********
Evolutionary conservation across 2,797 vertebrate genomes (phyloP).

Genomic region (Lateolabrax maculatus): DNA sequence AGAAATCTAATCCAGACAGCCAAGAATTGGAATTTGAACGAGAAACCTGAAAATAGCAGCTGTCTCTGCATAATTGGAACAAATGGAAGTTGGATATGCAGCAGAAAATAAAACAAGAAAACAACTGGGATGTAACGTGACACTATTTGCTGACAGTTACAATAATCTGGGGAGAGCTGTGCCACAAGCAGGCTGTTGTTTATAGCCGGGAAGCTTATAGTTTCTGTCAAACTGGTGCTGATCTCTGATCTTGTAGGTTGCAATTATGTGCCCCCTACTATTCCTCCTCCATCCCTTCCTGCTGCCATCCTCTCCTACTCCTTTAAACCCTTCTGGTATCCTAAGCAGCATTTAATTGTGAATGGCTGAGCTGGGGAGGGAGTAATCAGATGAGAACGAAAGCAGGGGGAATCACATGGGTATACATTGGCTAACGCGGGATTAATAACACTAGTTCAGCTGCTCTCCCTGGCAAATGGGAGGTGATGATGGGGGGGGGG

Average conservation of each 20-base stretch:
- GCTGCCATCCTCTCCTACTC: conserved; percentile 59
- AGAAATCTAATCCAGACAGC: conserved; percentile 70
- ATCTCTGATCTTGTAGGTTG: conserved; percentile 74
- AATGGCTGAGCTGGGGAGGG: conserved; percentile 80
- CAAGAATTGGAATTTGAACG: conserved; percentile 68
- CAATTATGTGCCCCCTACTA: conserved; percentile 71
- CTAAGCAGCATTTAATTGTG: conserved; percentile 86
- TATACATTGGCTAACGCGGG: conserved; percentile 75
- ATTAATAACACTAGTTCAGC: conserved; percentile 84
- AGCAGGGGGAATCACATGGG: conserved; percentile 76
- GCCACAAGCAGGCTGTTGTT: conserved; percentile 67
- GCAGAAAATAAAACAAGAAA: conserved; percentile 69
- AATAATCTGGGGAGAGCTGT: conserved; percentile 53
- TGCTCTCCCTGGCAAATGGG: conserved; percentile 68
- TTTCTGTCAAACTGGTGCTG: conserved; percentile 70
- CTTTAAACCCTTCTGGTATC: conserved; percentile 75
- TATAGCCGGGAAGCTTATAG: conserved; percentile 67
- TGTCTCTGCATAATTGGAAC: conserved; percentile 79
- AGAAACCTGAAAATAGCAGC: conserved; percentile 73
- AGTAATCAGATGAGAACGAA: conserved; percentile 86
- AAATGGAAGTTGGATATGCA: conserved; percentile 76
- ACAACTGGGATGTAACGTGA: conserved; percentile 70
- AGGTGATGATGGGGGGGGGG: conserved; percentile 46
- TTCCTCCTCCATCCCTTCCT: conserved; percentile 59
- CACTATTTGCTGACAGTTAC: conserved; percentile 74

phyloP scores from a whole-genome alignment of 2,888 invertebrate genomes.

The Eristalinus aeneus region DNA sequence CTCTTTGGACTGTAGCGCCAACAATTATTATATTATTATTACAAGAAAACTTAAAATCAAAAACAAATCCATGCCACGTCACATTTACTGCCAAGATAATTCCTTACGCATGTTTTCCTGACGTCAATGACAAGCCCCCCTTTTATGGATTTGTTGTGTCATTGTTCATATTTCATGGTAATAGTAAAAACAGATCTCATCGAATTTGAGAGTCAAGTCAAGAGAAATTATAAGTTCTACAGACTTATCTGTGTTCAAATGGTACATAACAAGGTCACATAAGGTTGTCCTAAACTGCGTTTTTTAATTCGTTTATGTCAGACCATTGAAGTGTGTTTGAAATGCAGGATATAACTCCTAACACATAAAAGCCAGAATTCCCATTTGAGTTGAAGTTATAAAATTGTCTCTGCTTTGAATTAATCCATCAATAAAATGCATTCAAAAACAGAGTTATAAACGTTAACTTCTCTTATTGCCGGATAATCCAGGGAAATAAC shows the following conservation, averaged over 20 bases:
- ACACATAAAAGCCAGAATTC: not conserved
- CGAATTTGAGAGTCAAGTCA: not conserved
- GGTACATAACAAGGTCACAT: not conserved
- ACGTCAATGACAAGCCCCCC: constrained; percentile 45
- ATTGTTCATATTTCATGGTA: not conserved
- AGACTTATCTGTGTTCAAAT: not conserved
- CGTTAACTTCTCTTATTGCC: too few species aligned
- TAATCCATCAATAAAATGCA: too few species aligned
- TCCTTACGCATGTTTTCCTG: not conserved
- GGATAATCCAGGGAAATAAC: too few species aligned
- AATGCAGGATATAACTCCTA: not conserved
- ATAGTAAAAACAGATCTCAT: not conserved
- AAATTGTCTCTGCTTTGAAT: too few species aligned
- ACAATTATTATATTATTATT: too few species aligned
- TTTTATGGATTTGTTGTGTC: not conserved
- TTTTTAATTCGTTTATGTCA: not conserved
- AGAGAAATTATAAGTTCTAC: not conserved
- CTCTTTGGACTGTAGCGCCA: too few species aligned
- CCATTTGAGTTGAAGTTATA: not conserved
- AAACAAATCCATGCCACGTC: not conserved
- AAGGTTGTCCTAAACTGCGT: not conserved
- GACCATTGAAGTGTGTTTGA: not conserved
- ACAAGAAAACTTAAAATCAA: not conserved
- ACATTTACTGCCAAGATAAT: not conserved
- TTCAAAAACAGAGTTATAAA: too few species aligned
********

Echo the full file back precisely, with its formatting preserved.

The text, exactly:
Evolutionary conservation across 2,797 vertebrate genomes (phyloP).

Genomic region (Lateolabrax maculatus): DNA sequence AGAAATCTAATCCAGACAGCCAAGAATTGGAATTTGAACGAGAAACCTGAAAATAGCAGCTGTCTCTGCATAATTGGAACAAATGGAAGTTGGATATGCAGCAGAAAATAAAACAAGAAAACAACTGGGATGTAACGTGACACTATTTGCTGACAGTTACAATAATCTGGGGAGAGCTGTGCCACAAGCAGGCTGTTGTTTATAGCCGGGAAGCTTATAGTTTCTGTCAAACTGGTGCTGATCTCTGATCTTGTAGGTTGCAATTATGTGCCCCCTACTATTCCTCCTCCATCCCTTCCTGCTGCCATCCTCTCCTACTCCTTTAAACCCTTCTGGTATCCTAAGCAGCATTTAATTGTGAATGGCTGAGCTGGGGAGGGAGTAATCAGATGAGAACGAAAGCAGGGGGAATCACATGGGTATACATTGGCTAACGCGGGATTAATAACACTAGTTCAGCTGCTCTCCCTGGCAAATGGGAGGTGATGATGGGGGGGGGG

Average conservation of each 20-base stretch:
- GCTGCCATCCTCTCCTACTC: conserved; percentile 59
- AGAAATCTAATCCAGACAGC: conserved; percentile 70
- ATCTCTGATCTTGTAGGTTG: conserved; percentile 74
- AATGGCTGAGCTGGGGAGGG: conserved; percentile 80
- CAAGAATTGGAATTTGAACG: conserved; percentile 68
- CAATTATGTGCCCCCTACTA: conserved; percentile 71
- CTAAGCAGCATTTAATTGTG: conserved; percentile 86
- TATACATTGGCTAACGCGGG: conserved; percentile 75
- ATTAATAACACTAGTTCAGC: conserved; percentile 84
- AGCAGGGGGAATCACATGGG: conserved; percentile 76
- GCCACAAGCAGGCTGTTGTT: conserved; percentile 67
- GCAGAAAATAAAACAAGAAA: conserved; percentile 69
- AATAATCTGGGGAGAGCTGT: conserved; percentile 53
- TGCTCTCCCTGGCAAATGGG: conserved; percentile 68
- TTTCTGTCAAACTGGTGCTG: conserved; percentile 70
- CTTTAAACCCTTCTGGTATC: conserved; percentile 75
- TATAGCCGGGAAGCTTATAG: conserved; percentile 67
- TGTCTCTGCATAATTGGAAC: conserved; percentile 79
- AGAAACCTGAAAATAGCAGC: conserved; percentile 73
- AGTAATCAGATGAGAACGAA: conserved; percentile 86
- AAATGGAAGTTGGATATGCA: conserved; percentile 76
- ACAACTGGGATGTAACGTGA: conserved; percentile 70
- AGGTGATGATGGGGGGGGGG: conserved; percentile 46
- TTCCTCCTCCATCCCTTCCT: conserved; percentile 59
- CACTATTTGCTGACAGTTAC: conserved; percentile 74

phyloP scores from a whole-genome alignment of 2,888 invertebrate genomes.

The Eristalinus aeneus region DNA sequence CTCTTTGGACTGTAGCGCCAACAATTATTATATTATTATTACAAGAAAACTTAAAATCAAAAACAAATCCATGCCACGTCACATTTACTGCCAAGATAATTCCTTACGCATGTTTTCCTGACGTCAATGACAAGCCCCCCTTTTATGGATTTGTTGTGTCATTGTTCATATTTCATGGTAATAGTAAAAACAGATCTCATCGAATTTGAGAGTCAAGTCAAGAGAAATTATAAGTTCTACAGACTTATCTGTGTTCAAATGGTACATAACAAGGTCACATAAGGTTGTCCTAAACTGCGTTTTTTAATTCGTTTATGTCAGACCATTGAAGTGTGTTTGAAATGCAGGATATAACTCCTAACACATAAAAGCCAGAATTCCCATTTGAGTTGAAGTTATAAAATTGTCTCTGCTTTGAATTAATCCATCAATAAAATGCATTCAAAAACAGAGTTATAAACGTTAACTTCTCTTATTGCCGGATAATCCAGGGAAATAAC shows the following conservation, averaged over 20 bases:
- ACACATAAAAGCCAGAATTC: not conserved
- CGAATTTGAGAGTCAAGTCA: not conserved
- GGTACATAACAAGGTCACAT: not conserved
- ACGTCAATGACAAGCCCCCC: constrained; percentile 45
- ATTGTTCATATTTCATGGTA: not conserved
- AGACTTATCTGTGTTCAAAT: not conserved
- CGTTAACTTCTCTTATTGCC: too few species aligned
- TAATCCATCAATAAAATGCA: too few species aligned
- TCCTTACGCATGTTTTCCTG: not conserved
- GGATAATCCAGGGAAATAAC: too few species aligned
- AATGCAGGATATAACTCCTA: not conserved
- ATAGTAAAAACAGATCTCAT: not conserved
- AAATTGTCTCTGCTTTGAAT: too few species aligned
- ACAATTATTATATTATTATT: too few species aligned
- TTTTATGGATTTGTTGTGTC: not conserved
- TTTTTAATTCGTTTATGTCA: not conserved
- AGAGAAATTATAAGTTCTAC: not conserved
- CTCTTTGGACTGTAGCGCCA: too few species aligned
- CCATTTGAGTTGAAGTTATA: not conserved
- AAACAAATCCATGCCACGTC: not conserved
- AAGGTTGTCCTAAACTGCGT: not conserved
- GACCATTGAAGTGTGTTTGA: not conserved
- ACAAGAAAACTTAAAATCAA: not conserved
- ACATTTACTGCCAAGATAAT: not conserved
- TTCAAAAACAGAGTTATAAA: too few species aligned